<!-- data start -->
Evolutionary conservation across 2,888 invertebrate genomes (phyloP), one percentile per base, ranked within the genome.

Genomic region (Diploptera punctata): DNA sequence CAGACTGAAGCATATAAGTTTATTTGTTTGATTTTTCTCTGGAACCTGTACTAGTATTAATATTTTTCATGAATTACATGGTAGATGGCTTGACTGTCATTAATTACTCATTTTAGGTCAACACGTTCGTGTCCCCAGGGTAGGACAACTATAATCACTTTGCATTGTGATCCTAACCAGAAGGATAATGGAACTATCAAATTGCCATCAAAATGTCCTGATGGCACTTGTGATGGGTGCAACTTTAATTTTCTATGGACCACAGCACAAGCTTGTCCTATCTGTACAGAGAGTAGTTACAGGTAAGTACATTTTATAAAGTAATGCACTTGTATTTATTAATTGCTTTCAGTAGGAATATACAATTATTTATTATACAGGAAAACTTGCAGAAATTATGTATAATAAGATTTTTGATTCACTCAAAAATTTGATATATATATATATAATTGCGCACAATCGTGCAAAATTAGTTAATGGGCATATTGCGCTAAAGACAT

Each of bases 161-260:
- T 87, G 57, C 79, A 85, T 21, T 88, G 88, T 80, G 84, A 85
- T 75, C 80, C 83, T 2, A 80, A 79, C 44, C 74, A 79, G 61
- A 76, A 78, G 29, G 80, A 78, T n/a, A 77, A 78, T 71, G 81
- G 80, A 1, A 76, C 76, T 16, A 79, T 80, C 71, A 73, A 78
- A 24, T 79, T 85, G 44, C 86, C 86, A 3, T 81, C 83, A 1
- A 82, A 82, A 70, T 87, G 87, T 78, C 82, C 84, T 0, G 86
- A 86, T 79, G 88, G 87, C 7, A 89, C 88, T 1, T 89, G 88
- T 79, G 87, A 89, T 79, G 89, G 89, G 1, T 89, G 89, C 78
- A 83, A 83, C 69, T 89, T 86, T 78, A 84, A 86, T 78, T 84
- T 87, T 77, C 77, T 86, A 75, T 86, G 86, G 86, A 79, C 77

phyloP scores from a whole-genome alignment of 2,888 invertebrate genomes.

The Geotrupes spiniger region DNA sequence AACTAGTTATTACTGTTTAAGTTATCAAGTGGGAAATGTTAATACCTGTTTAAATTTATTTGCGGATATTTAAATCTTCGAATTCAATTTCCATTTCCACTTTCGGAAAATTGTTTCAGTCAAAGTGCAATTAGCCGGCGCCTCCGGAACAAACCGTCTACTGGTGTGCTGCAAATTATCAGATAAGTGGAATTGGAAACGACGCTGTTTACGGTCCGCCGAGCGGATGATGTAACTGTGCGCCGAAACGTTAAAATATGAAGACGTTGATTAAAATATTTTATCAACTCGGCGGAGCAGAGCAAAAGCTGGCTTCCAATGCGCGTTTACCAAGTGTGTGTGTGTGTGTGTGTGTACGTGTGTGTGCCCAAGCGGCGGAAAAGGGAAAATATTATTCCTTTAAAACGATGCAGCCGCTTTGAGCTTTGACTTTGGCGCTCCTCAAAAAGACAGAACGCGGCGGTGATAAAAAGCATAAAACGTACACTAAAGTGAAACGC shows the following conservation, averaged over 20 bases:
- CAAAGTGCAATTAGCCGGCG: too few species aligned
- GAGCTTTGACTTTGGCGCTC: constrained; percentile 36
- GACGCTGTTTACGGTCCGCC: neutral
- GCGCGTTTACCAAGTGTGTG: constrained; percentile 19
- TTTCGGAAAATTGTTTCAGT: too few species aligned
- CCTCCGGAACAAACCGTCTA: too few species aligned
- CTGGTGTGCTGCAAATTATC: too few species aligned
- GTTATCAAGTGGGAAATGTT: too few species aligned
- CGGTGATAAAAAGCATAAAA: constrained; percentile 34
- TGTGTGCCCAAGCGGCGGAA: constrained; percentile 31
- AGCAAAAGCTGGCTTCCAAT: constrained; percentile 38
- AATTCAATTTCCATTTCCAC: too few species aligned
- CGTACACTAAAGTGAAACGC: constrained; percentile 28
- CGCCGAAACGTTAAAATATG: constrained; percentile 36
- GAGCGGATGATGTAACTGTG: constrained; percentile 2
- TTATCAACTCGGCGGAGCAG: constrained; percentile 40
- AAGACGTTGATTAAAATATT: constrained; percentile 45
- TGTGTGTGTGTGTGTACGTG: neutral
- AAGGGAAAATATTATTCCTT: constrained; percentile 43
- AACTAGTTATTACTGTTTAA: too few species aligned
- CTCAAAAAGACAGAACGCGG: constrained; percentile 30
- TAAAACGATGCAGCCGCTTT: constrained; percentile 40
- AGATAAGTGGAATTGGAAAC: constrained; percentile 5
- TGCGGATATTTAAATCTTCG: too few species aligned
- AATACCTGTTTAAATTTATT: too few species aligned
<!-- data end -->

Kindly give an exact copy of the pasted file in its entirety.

Evolutionary conservation across 2,888 invertebrate genomes (phyloP), one percentile per base, ranked within the genome.

Genomic region (Diploptera punctata): DNA sequence CAGACTGAAGCATATAAGTTTATTTGTTTGATTTTTCTCTGGAACCTGTACTAGTATTAATATTTTTCATGAATTACATGGTAGATGGCTTGACTGTCATTAATTACTCATTTTAGGTCAACACGTTCGTGTCCCCAGGGTAGGACAACTATAATCACTTTGCATTGTGATCCTAACCAGAAGGATAATGGAACTATCAAATTGCCATCAAAATGTCCTGATGGCACTTGTGATGGGTGCAACTTTAATTTTCTATGGACCACAGCACAAGCTTGTCCTATCTGTACAGAGAGTAGTTACAGGTAAGTACATTTTATAAAGTAATGCACTTGTATTTATTAATTGCTTTCAGTAGGAATATACAATTATTTATTATACAGGAAAACTTGCAGAAATTATGTATAATAAGATTTTTGATTCACTCAAAAATTTGATATATATATATATAATTGCGCACAATCGTGCAAAATTAGTTAATGGGCATATTGCGCTAAAGACAT

Each of bases 161-260:
- T 87, G 57, C 79, A 85, T 21, T 88, G 88, T 80, G 84, A 85
- T 75, C 80, C 83, T 2, A 80, A 79, C 44, C 74, A 79, G 61
- A 76, A 78, G 29, G 80, A 78, T n/a, A 77, A 78, T 71, G 81
- G 80, A 1, A 76, C 76, T 16, A 79, T 80, C 71, A 73, A 78
- A 24, T 79, T 85, G 44, C 86, C 86, A 3, T 81, C 83, A 1
- A 82, A 82, A 70, T 87, G 87, T 78, C 82, C 84, T 0, G 86
- A 86, T 79, G 88, G 87, C 7, A 89, C 88, T 1, T 89, G 88
- T 79, G 87, A 89, T 79, G 89, G 89, G 1, T 89, G 89, C 78
- A 83, A 83, C 69, T 89, T 86, T 78, A 84, A 86, T 78, T 84
- T 87, T 77, C 77, T 86, A 75, T 86, G 86, G 86, A 79, C 77

phyloP scores from a whole-genome alignment of 2,888 invertebrate genomes.

The Geotrupes spiniger region DNA sequence AACTAGTTATTACTGTTTAAGTTATCAAGTGGGAAATGTTAATACCTGTTTAAATTTATTTGCGGATATTTAAATCTTCGAATTCAATTTCCATTTCCACTTTCGGAAAATTGTTTCAGTCAAAGTGCAATTAGCCGGCGCCTCCGGAACAAACCGTCTACTGGTGTGCTGCAAATTATCAGATAAGTGGAATTGGAAACGACGCTGTTTACGGTCCGCCGAGCGGATGATGTAACTGTGCGCCGAAACGTTAAAATATGAAGACGTTGATTAAAATATTTTATCAACTCGGCGGAGCAGAGCAAAAGCTGGCTTCCAATGCGCGTTTACCAAGTGTGTGTGTGTGTGTGTGTGTACGTGTGTGTGCCCAAGCGGCGGAAAAGGGAAAATATTATTCCTTTAAAACGATGCAGCCGCTTTGAGCTTTGACTTTGGCGCTCCTCAAAAAGACAGAACGCGGCGGTGATAAAAAGCATAAAACGTACACTAAAGTGAAACGC shows the following conservation, averaged over 20 bases:
- CAAAGTGCAATTAGCCGGCG: too few species aligned
- GAGCTTTGACTTTGGCGCTC: constrained; percentile 36
- GACGCTGTTTACGGTCCGCC: neutral
- GCGCGTTTACCAAGTGTGTG: constrained; percentile 19
- TTTCGGAAAATTGTTTCAGT: too few species aligned
- CCTCCGGAACAAACCGTCTA: too few species aligned
- CTGGTGTGCTGCAAATTATC: too few species aligned
- GTTATCAAGTGGGAAATGTT: too few species aligned
- CGGTGATAAAAAGCATAAAA: constrained; percentile 34
- TGTGTGCCCAAGCGGCGGAA: constrained; percentile 31
- AGCAAAAGCTGGCTTCCAAT: constrained; percentile 38
- AATTCAATTTCCATTTCCAC: too few species aligned
- CGTACACTAAAGTGAAACGC: constrained; percentile 28
- CGCCGAAACGTTAAAATATG: constrained; percentile 36
- GAGCGGATGATGTAACTGTG: constrained; percentile 2
- TTATCAACTCGGCGGAGCAG: constrained; percentile 40
- AAGACGTTGATTAAAATATT: constrained; percentile 45
- TGTGTGTGTGTGTGTACGTG: neutral
- AAGGGAAAATATTATTCCTT: constrained; percentile 43
- AACTAGTTATTACTGTTTAA: too few species aligned
- CTCAAAAAGACAGAACGCGG: constrained; percentile 30
- TAAAACGATGCAGCCGCTTT: constrained; percentile 40
- AGATAAGTGGAATTGGAAAC: constrained; percentile 5
- TGCGGATATTTAAATCTTCG: too few species aligned
- AATACCTGTTTAAATTTATT: too few species aligned